Xu Wu, Tong Zhang, Julie Bossuyt, Xiaodong Li, Timothy A. McKinsey, John R. Dedman, Eric N. Olson, Ju Chen, Joan Heller Brown, Donald M. Bers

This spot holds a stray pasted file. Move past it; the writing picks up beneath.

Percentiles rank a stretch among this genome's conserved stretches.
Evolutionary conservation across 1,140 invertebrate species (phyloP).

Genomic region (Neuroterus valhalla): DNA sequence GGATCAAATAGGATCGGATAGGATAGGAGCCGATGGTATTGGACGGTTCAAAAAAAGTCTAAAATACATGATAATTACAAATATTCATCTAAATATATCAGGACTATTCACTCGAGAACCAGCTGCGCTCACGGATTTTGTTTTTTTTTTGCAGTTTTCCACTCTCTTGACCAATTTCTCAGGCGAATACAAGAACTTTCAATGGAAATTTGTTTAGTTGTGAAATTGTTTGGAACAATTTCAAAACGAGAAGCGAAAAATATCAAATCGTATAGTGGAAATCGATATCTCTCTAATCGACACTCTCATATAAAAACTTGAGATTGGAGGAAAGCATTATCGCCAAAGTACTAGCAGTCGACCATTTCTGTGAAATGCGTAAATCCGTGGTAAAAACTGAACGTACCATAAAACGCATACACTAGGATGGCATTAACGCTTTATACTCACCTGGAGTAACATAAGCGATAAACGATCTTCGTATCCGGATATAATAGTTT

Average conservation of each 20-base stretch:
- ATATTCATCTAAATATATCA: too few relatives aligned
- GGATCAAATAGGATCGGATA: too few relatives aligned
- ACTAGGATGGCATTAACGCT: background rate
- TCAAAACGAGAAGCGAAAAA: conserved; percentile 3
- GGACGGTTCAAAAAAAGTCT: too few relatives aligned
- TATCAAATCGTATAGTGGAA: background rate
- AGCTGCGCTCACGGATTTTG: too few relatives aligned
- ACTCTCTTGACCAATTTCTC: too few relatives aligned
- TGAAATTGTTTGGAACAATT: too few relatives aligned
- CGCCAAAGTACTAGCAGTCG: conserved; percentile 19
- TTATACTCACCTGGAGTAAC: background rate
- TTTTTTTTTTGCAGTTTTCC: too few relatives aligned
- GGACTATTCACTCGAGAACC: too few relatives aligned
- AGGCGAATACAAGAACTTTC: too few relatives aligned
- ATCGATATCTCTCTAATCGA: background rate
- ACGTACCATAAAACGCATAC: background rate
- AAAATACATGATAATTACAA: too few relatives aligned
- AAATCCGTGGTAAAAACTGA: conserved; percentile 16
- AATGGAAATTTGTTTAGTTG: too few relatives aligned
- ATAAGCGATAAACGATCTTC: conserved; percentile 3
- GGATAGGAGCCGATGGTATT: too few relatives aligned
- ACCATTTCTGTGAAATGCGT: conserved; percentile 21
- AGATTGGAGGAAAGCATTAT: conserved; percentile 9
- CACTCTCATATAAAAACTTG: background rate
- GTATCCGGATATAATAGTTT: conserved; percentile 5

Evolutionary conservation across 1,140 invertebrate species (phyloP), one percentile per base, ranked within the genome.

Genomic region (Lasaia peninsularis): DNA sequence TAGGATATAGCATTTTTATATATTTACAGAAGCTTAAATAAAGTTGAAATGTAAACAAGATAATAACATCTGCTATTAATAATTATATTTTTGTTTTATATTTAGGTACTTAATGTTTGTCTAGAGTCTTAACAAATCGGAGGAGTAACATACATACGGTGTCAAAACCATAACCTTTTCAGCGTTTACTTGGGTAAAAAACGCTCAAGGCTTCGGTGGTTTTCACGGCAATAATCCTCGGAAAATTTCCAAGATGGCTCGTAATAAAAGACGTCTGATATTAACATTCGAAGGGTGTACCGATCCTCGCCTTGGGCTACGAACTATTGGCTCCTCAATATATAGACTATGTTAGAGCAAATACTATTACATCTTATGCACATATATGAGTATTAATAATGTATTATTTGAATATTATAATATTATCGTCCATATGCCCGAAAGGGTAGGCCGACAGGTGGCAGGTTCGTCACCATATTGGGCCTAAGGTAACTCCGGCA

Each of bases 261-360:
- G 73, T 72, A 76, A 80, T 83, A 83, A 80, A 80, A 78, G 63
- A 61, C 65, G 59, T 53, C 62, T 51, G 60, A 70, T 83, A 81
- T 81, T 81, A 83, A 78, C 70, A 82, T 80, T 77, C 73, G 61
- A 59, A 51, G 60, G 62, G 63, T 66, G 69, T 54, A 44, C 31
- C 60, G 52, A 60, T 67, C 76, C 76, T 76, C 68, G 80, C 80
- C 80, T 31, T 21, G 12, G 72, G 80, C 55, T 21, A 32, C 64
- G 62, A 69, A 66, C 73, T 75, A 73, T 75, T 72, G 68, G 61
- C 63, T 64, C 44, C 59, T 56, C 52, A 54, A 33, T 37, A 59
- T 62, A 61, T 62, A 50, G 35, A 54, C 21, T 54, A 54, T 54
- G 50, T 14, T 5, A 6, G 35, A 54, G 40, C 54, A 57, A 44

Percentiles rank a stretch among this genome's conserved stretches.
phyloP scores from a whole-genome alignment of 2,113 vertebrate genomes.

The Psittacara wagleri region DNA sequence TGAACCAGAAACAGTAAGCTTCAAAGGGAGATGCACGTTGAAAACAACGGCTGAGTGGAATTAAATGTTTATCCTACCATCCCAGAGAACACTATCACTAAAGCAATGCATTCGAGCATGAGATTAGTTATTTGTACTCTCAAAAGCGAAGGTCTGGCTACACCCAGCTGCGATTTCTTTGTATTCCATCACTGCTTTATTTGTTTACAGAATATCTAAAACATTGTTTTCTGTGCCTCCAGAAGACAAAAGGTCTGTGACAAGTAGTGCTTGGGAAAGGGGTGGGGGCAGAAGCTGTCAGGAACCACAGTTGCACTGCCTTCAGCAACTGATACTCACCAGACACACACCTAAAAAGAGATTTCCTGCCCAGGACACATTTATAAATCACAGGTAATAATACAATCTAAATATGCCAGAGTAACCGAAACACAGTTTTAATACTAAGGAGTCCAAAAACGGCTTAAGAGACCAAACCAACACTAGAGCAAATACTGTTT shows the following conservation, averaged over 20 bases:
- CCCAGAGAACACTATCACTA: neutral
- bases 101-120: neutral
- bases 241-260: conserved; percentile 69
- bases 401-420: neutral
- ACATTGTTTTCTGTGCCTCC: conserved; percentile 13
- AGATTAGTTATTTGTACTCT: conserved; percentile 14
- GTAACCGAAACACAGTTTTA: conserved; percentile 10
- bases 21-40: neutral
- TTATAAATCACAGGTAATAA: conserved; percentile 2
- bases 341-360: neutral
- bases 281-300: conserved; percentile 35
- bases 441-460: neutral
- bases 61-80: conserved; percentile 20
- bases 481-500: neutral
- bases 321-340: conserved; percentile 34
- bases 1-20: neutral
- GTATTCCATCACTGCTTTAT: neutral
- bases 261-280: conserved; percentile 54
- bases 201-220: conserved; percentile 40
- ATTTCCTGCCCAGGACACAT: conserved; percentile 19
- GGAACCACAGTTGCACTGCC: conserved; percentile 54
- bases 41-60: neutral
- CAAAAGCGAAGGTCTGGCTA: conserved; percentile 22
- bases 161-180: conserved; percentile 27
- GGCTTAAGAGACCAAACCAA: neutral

Ca2+ plays a pivotal role in both excitation-contraction coupling (ECC) and activation of Ca2+-dependent signaling pathways. One of the remaining questions in cardiac biology is how Ca2+-dependent signaling pathways are regulated under conditions of continual Ca2+ transients that mediate cardiac contraction during each heartbeat. Ca2+-calmodulin–dependent protein kinase II (CaMKII) activation and its ability to regulate histone deacetylase 5 (HDAC5) nuclear shuttling represent a critical Ca2+-dependent signaling circuit for controlling cardiac hypertrophy and heart failure, yet the mechanism of activation by Ca2+ is not known. In this issue of the JCI, Wu et al. convincingly demonstrate that the inositol 1,4,5-trisphosphate receptor (InsP3R) is involved in local control of Ca2+ for activating CaMKII in the nuclear envelope of adult ventricular cardiac myocytes (see the related article beginning on page 675). The overall paradigm that is demonstrated is the best example of a molecular mechanism whereby signaling is directly regulated by a local Ca2+ pool that is disparate or geometrically insensitive to cytosolic Ca2+ underlying each contractile cycle.